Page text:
He directs himself to be buried with certain eccentric ceremonies and precautions against his coming to life, with which I need not bore you, and that's all--except--' and this ends the story.
The Analytical Chemist returning, everybody looks at him. Not because anybody wants to see him, but because of that subtle influence in nature which impels humanity to embrace the slightest opportunity of looking at anything, rather than the person who addresses it.
'--Except that the son's inheriting is made conditional on his marrying a girl, who at the date of the will, was a child of four or five years old, and who is now a marriageable young woman. Advertisement and inquiry discovered the son in the man from Somewhere, and at the present moment, he is on his way home from there--no doubt, in a state of great astonishment--to succeed to a very large fortune, and to take a wife.'
Mrs Podsnap inquires whether the young person is a young person of personal charms? Mortimer is unable to report.
Mr Podsnap inquires what would become of the very large fortune, in the event of the marriage condition not being fulfilled? Mortimer replies, that by special testamentary clause it would then go to the old servant above mentioned, passing over and excluding the son; also, that if the son had not been living, the same old servant would have been sole residuary legatee.
Mrs Veneering has just succeeded in waking Lady Tippins from a snore, by dexterously shunting a train of plates and dishes at her knuckles across the table; when everybody but Mortimer himself becomes aware that the Analytical Chemist is, in a ghostly manner, offering him a folded paper. Curiosity detains Mrs Veneering a few moments.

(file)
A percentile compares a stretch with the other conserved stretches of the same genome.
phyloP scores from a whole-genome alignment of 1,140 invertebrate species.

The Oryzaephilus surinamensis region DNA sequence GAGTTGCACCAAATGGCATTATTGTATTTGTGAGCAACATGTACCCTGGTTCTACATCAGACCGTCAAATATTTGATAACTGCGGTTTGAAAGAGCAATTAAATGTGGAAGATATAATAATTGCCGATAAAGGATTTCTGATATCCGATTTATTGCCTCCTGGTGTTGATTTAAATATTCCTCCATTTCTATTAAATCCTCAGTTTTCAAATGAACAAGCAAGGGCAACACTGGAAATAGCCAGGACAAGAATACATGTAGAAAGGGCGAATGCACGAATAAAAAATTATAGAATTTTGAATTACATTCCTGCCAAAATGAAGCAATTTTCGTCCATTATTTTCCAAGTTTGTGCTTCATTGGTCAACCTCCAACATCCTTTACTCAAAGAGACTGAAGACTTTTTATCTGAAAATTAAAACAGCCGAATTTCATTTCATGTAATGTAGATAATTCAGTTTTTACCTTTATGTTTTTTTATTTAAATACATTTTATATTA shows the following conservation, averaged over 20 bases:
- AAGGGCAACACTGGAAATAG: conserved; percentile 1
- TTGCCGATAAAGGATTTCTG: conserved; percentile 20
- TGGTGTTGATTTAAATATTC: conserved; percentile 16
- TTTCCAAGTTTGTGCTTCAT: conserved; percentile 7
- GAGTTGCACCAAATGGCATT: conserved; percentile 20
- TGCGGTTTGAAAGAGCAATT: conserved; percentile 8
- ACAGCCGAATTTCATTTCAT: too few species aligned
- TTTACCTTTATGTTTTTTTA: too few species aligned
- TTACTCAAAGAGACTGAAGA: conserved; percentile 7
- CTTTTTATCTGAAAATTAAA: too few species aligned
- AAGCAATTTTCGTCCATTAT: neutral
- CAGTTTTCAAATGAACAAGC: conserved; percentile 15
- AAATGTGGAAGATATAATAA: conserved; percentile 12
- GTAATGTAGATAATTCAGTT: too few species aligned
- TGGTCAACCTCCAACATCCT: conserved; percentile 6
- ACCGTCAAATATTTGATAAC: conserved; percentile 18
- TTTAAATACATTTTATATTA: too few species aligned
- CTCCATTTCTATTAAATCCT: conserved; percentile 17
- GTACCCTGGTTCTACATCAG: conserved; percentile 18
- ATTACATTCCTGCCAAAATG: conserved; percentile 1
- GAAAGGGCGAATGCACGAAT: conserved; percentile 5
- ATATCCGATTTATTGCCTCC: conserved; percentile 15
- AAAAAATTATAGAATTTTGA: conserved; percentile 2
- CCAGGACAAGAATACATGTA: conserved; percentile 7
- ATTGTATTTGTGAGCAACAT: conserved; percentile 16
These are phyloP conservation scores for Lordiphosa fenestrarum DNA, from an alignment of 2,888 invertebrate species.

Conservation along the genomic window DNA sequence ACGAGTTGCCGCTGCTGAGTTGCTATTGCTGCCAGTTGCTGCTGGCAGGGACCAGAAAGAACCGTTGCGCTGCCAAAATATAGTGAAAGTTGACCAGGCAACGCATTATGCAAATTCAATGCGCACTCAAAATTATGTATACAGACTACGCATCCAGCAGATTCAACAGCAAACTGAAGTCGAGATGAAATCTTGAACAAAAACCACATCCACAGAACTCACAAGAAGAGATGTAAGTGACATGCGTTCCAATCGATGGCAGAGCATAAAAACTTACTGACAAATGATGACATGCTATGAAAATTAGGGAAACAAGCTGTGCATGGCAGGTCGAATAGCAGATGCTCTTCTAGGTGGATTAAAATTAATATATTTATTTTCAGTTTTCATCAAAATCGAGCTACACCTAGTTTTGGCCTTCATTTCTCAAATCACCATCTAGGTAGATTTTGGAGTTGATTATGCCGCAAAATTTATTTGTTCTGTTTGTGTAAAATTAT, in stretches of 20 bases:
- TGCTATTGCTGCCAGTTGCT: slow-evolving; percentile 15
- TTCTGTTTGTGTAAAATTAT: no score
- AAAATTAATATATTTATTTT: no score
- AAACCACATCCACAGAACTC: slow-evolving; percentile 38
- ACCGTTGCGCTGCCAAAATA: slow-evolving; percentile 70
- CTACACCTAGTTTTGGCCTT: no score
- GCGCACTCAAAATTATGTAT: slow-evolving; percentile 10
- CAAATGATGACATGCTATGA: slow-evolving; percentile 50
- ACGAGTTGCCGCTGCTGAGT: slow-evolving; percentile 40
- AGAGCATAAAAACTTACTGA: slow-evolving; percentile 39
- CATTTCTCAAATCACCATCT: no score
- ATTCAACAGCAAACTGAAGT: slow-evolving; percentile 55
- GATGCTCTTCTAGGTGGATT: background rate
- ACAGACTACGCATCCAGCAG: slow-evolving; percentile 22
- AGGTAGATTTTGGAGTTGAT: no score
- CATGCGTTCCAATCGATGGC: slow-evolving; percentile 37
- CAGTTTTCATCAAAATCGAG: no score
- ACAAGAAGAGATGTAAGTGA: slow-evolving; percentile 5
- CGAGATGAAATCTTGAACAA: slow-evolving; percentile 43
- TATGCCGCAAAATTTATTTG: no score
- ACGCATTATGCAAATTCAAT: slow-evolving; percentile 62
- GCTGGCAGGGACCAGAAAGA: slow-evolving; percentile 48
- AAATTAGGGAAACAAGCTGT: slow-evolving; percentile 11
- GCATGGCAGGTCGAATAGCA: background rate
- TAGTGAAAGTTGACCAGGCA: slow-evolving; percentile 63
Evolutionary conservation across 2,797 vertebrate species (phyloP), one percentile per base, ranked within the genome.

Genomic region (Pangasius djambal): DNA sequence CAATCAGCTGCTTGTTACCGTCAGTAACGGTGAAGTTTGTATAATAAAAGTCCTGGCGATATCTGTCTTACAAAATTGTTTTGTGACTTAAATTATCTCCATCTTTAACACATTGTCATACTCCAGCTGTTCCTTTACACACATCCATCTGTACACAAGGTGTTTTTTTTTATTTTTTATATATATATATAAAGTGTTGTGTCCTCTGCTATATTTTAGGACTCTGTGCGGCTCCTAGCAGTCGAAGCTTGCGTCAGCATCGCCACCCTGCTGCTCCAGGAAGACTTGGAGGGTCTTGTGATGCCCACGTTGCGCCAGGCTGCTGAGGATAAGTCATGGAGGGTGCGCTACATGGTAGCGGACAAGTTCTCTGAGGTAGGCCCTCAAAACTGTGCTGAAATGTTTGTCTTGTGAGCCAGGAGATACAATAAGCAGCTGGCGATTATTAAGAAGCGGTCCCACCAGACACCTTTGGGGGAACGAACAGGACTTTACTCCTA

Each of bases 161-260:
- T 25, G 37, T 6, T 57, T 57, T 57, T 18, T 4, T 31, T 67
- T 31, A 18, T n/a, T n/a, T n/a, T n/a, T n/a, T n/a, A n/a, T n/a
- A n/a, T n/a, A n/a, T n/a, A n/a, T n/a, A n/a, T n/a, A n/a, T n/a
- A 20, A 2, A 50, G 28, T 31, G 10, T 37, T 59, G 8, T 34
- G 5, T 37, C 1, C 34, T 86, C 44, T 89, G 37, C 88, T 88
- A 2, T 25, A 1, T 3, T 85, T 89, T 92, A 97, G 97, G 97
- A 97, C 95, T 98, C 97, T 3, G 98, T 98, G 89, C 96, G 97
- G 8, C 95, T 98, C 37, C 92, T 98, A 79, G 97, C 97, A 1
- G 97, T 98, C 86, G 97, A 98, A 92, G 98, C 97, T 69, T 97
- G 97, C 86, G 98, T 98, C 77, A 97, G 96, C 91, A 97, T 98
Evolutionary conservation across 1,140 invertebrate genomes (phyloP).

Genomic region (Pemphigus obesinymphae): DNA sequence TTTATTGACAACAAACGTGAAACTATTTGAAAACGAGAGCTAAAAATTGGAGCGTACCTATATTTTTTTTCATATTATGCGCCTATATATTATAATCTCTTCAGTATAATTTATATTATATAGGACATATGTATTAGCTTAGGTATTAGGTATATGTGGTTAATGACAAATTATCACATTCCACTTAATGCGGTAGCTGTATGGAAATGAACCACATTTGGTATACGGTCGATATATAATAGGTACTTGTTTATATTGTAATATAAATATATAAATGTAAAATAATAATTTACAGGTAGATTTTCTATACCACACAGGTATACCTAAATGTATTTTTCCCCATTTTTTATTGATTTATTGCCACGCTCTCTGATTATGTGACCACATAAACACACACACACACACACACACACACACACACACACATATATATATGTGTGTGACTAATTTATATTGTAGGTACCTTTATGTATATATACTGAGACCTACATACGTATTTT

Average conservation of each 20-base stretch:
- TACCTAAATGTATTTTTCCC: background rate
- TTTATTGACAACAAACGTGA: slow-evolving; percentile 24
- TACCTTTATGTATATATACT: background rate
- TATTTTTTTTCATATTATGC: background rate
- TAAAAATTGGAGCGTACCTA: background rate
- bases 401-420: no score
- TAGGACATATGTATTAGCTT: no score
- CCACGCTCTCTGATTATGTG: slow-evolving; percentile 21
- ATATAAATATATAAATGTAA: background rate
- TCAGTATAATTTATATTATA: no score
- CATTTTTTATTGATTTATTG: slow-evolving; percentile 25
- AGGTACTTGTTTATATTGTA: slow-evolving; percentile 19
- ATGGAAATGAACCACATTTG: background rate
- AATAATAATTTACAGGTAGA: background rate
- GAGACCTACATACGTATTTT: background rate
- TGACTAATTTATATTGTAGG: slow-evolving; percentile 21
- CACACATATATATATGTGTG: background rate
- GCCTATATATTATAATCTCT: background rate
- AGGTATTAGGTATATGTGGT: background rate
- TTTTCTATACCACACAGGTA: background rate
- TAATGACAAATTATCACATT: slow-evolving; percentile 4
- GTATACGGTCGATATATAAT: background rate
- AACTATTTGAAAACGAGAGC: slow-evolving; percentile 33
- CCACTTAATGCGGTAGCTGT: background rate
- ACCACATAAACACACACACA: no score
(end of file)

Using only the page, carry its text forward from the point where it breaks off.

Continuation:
Mortimer, in spite of all the arts of the chemist, placidly refreshes himself with a glass of Madeira, and remains unconscious of the Document which engrosses the general attention, until Lady Tippins (who has a habit of waking totally insensible), having remembered where she is, and recovered a perception of surrounding objects, says: 'Falser man than Don Juan; why don't you take the note from the commendatore?' Upon which, the chemist advances it under the nose of Mortimer, who looks round at him, and says:
Analytical Chemist bends and whispers.
'WHO?' Says Mortimer.
Analytical Chemist again bends and whispers.
Mortimer stares at him, and unfolds the paper. Reads it, reads it twice, turns it over to look at the blank outside, reads it a third time.
'This arrives in an extraordinarily opportune manner,' says Mortimer then, looking with an altered face round the table: 'this is the conclusion of the story of the identical man.'
'Already married?' one guesses.
'Declines to marry?' another guesses.
'Codicil among the dust?' another guesses.
'Why, no,' says Mortimer; 'remarkable thing, you are all wrong. The story is completer and rather more exciting than I supposed. Man's drowned!'
As the disappearing skirts of the ladies ascended the Veneering staircase, Mortimer, following them forth from the dining-room, turned into a library of bran-new books, in bran-new bindings liberally gilded, and requested to see the messenger who had brought the paper. He was a boy of about fifteen.